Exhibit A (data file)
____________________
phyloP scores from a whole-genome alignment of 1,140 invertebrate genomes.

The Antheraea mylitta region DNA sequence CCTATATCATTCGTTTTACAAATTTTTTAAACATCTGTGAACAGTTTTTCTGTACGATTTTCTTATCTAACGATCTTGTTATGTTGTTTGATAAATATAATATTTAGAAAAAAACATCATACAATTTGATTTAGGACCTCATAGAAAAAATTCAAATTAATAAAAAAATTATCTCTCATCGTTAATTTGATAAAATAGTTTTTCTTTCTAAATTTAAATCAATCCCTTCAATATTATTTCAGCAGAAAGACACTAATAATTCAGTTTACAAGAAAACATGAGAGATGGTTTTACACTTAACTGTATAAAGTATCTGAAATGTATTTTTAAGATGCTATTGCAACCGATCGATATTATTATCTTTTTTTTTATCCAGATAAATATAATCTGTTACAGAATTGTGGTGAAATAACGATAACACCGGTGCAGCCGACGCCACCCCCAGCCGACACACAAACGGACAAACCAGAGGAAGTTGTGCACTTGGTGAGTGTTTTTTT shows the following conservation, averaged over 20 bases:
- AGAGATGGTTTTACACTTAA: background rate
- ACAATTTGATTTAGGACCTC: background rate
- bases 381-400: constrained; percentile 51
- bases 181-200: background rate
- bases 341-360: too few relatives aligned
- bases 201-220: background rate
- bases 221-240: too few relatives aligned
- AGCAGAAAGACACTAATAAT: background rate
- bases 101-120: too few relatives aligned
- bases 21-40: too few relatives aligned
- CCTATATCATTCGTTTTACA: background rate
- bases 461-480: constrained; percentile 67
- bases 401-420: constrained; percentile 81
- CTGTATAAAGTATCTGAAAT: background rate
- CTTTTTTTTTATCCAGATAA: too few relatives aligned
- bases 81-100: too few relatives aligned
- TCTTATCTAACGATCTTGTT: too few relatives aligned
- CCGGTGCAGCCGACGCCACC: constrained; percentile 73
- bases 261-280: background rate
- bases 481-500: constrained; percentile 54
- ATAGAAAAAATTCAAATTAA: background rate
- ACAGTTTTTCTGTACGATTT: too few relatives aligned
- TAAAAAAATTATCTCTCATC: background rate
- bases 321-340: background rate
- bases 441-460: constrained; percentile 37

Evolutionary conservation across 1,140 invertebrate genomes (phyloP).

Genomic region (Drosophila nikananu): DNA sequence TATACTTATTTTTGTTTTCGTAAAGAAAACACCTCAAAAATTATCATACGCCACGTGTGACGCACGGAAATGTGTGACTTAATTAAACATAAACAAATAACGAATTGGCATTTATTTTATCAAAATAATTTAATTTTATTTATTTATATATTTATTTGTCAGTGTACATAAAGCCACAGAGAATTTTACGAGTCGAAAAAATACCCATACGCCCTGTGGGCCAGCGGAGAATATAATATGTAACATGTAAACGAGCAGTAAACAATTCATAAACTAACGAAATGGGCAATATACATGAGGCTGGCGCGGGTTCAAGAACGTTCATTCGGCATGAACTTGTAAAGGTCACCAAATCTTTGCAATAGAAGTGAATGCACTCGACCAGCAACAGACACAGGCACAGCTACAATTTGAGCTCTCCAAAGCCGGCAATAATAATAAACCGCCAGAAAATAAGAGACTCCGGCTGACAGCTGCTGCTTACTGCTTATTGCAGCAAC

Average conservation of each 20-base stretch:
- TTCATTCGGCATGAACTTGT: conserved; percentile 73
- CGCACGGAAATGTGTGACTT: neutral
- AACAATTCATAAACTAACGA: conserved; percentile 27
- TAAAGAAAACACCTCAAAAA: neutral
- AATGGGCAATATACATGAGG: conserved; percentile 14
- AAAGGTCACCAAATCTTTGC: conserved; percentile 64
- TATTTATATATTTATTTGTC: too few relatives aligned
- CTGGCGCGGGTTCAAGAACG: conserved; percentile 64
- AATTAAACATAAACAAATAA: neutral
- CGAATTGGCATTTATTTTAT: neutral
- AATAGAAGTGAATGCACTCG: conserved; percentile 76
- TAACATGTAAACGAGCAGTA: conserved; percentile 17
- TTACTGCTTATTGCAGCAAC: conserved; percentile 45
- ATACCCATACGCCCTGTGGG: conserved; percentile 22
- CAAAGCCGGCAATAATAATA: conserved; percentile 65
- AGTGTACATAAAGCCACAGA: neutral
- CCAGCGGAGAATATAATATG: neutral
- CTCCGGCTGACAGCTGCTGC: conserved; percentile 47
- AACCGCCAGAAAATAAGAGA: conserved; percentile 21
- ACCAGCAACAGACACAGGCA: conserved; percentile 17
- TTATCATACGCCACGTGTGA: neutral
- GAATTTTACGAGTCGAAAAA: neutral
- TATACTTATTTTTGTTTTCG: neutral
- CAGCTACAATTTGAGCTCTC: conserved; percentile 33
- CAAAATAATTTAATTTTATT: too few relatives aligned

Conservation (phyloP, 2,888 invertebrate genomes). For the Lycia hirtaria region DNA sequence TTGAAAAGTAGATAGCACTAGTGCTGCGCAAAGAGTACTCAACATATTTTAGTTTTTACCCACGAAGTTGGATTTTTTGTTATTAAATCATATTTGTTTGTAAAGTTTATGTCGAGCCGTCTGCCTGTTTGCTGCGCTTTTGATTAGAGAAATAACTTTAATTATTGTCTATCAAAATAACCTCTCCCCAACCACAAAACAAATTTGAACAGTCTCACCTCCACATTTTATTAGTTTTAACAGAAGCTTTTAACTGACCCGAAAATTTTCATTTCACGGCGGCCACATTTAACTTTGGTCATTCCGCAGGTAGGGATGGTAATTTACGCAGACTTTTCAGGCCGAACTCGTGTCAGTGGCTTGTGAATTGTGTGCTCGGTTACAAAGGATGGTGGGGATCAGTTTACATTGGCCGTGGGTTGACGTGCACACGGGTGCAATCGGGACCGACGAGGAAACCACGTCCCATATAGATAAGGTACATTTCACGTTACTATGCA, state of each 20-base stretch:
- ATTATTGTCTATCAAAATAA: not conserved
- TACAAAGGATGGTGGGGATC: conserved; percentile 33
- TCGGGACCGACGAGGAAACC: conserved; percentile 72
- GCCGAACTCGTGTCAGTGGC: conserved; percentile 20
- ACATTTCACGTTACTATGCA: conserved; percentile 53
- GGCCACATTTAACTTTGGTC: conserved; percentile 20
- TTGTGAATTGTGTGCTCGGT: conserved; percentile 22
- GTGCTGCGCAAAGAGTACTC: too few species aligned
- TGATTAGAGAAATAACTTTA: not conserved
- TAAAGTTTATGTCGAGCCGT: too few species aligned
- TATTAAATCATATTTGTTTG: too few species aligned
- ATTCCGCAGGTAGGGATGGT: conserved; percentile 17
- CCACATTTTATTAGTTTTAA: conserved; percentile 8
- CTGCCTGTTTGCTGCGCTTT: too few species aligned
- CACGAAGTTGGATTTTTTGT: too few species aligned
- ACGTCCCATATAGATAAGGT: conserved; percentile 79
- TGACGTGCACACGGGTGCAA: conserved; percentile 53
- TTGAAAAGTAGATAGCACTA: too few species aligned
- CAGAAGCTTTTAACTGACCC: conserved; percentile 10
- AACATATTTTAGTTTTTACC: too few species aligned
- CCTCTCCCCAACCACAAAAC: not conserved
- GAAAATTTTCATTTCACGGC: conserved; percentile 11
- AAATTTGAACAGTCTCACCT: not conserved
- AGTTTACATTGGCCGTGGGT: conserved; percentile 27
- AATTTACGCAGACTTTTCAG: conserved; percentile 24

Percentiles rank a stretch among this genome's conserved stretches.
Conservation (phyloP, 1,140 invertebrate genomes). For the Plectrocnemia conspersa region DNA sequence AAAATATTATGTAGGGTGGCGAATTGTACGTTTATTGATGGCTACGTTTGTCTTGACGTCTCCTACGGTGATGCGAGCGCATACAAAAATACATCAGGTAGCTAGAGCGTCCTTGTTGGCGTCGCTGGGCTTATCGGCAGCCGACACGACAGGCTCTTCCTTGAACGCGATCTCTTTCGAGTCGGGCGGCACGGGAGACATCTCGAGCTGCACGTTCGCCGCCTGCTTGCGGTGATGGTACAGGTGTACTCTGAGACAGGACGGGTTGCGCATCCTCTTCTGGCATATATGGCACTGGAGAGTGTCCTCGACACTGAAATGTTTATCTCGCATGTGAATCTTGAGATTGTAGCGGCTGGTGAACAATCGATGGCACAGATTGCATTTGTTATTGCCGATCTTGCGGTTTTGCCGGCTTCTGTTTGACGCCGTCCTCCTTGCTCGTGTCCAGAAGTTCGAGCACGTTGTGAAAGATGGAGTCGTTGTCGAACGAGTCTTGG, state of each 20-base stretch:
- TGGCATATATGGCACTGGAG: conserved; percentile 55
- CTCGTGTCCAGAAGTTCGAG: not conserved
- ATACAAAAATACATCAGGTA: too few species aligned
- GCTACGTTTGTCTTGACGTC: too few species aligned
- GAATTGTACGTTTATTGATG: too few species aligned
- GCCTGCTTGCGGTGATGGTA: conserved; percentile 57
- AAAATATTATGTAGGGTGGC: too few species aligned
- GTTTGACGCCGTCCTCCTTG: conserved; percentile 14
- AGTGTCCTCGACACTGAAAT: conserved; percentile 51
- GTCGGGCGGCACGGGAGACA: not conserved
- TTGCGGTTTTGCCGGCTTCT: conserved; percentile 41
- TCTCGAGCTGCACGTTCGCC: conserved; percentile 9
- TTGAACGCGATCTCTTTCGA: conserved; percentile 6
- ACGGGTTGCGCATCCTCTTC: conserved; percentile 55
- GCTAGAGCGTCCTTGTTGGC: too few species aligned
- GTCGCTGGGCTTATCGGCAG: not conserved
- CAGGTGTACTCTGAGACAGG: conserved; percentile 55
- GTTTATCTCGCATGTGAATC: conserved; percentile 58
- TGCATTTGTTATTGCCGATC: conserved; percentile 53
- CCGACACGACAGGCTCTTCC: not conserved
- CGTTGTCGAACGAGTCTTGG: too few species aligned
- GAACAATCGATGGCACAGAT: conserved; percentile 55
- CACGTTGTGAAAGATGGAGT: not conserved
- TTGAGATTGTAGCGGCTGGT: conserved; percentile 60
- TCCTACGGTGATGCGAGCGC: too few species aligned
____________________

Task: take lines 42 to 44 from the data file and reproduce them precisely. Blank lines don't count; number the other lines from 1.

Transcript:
- TAACATGTAAACGAGCAGTA: conserved; percentile 17
- TTACTGCTTATTGCAGCAAC: conserved; percentile 45
- ATACCCATACGCCCTGTGGG: conserved; percentile 22